Prof Sessions said, "Broad adoption of this methodology can potentially provide a more efficient way to obtain viral information from infected patients. It can be further developed into a portable, phone-sized genomic sequencer, making it accessible in the field."


What does the study involve?

The NIAID Vaccine Research Center is collecting blood samples from adults ages 18 years of age or older who are fully recovered from confirmed COVID-19 infection. Blood samples will be collected by ordinary blood drawing (phlebotomy) or by apheresis, a procedure for collecting a larger quantity of blood cells or plasma than would be possible through simple blood drawing. Participants may have only one sample collected or may be asked to undergo repeat sample collection procedures, depending upon the requirements of the research project.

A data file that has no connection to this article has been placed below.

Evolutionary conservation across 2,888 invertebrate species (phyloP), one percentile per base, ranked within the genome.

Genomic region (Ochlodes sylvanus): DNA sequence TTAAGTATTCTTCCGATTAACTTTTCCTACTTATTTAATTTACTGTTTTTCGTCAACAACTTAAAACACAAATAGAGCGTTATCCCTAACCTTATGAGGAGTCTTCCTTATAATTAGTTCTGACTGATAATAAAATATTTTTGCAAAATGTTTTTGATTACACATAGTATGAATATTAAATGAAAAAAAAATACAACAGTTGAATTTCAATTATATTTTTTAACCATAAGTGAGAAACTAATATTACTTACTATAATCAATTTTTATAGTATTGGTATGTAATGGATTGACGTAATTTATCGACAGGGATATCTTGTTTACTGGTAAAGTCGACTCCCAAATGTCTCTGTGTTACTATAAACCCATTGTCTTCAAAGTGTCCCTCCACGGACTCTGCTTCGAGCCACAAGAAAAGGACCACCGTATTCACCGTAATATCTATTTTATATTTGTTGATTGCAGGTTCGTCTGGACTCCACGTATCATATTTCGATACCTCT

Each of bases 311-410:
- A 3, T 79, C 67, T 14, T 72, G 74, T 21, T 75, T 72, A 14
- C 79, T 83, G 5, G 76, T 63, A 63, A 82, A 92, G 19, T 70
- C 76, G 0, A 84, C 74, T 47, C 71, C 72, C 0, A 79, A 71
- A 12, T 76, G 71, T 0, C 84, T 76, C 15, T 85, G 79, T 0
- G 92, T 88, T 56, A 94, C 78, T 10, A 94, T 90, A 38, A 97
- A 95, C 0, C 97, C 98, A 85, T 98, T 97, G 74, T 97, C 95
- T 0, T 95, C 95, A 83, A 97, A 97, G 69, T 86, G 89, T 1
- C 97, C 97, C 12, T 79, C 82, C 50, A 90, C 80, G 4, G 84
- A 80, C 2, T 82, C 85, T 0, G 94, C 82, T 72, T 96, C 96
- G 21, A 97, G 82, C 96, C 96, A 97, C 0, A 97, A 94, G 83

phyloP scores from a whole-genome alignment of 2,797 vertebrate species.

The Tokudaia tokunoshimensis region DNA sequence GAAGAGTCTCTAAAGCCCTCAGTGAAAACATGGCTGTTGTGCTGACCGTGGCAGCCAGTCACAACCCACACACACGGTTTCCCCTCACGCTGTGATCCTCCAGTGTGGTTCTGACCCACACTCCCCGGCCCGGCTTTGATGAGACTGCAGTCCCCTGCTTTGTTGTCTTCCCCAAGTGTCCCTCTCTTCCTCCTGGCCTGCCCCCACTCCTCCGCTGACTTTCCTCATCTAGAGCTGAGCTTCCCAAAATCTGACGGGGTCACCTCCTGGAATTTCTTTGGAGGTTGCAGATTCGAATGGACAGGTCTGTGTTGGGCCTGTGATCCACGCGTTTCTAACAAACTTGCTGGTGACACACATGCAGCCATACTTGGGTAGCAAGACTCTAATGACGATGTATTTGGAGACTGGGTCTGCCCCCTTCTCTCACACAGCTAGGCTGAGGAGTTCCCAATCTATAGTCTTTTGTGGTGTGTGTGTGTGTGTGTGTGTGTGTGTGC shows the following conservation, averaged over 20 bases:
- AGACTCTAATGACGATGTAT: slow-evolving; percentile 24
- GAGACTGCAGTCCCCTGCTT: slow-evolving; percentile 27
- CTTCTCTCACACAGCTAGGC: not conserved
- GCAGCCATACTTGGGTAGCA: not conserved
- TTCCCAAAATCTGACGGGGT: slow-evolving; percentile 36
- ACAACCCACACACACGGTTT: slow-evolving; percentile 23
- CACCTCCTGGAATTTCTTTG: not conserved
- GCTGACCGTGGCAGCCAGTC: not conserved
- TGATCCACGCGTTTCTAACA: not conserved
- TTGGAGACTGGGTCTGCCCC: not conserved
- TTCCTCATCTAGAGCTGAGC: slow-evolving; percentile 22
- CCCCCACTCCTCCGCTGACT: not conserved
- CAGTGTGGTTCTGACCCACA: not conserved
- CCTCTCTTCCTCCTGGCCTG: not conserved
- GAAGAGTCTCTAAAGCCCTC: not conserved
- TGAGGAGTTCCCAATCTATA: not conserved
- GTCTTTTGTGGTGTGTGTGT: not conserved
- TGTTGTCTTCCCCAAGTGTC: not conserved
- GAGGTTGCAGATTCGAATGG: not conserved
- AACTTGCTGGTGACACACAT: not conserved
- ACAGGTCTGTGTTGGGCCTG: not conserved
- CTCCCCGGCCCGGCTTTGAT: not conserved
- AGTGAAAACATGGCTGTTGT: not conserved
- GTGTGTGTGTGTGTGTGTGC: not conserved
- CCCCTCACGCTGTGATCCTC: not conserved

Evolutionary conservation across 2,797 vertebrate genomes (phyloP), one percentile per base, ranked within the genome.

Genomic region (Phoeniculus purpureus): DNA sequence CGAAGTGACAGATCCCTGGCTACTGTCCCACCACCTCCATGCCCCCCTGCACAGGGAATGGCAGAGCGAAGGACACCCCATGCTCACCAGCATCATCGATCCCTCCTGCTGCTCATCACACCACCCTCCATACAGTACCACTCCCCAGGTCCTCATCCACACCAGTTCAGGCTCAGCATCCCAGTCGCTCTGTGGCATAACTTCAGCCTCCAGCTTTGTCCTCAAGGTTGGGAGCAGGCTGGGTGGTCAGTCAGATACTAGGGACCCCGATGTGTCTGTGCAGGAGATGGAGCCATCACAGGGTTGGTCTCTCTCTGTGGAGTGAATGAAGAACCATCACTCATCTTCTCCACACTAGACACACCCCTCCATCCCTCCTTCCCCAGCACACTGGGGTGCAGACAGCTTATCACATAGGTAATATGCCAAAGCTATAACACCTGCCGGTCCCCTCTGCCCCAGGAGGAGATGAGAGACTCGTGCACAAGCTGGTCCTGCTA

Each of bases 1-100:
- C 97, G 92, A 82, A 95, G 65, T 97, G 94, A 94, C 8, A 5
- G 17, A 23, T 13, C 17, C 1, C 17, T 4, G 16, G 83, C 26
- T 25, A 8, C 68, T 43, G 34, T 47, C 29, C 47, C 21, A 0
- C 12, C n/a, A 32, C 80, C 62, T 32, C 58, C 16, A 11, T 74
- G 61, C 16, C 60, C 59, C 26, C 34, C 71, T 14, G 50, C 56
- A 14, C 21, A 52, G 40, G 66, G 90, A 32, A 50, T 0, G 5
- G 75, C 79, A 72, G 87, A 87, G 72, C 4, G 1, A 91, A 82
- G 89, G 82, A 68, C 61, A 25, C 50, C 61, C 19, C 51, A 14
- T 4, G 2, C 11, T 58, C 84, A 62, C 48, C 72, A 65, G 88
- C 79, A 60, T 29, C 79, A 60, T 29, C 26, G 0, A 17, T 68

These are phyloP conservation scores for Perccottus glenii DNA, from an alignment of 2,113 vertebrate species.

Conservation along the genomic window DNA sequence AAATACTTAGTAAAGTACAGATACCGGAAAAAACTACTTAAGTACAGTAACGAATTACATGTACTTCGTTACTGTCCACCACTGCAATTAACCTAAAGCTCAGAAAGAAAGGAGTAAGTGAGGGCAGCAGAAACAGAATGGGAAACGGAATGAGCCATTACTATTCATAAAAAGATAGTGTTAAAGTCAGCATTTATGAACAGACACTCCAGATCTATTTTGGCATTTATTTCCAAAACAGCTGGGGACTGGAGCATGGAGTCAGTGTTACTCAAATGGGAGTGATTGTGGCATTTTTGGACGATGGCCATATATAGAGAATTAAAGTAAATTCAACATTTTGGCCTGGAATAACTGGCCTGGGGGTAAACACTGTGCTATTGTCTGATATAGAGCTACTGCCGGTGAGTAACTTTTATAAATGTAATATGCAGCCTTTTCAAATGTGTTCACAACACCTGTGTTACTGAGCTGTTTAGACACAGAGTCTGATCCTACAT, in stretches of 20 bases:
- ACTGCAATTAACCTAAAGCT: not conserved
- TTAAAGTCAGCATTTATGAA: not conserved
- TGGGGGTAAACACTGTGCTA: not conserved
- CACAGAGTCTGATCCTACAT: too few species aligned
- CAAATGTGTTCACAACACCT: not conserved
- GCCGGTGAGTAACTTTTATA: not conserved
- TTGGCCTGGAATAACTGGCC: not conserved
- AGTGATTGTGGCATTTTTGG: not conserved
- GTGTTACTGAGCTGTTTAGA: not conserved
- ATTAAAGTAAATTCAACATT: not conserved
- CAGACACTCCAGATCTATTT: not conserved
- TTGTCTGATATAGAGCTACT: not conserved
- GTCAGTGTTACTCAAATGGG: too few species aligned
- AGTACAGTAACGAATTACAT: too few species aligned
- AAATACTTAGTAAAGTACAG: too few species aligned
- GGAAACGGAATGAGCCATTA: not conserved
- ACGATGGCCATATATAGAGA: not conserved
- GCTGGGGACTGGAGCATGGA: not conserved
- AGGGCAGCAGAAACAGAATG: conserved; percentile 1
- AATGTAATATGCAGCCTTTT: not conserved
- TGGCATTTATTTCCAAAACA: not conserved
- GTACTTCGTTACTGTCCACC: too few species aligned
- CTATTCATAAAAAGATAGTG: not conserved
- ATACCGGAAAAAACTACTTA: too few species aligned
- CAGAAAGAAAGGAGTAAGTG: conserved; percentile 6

Scientists develop test to detect the virus that causes COVID-19 even when it mutates

A team of scientists led by Nanyang Technological University, Singapore (NTU Singapore) has developed a diagnostic test that can detect the virus that causes COVID-19 even after it has gone through mutations.

Called the VaNGuard (Variant Nucleotide Guard) test, it makes use of a gene-editing tool known as CRISPR, which is used widely in scientific research to alter DNA sequences and modify gene function in human cells under lab conditions, and more recently, in diagnostic applications.

Since viruses have the ability to evolve over time, a diagnostic test robust against potential mutations is a crucial tool for tracking and fighting the pandemic. Over its course so far, thousands of variants of SARS-CoV-2, the virus that causes COVID-19, have arisen, including some that have spread widely in the United Kingdom, South Africa, and Brazil .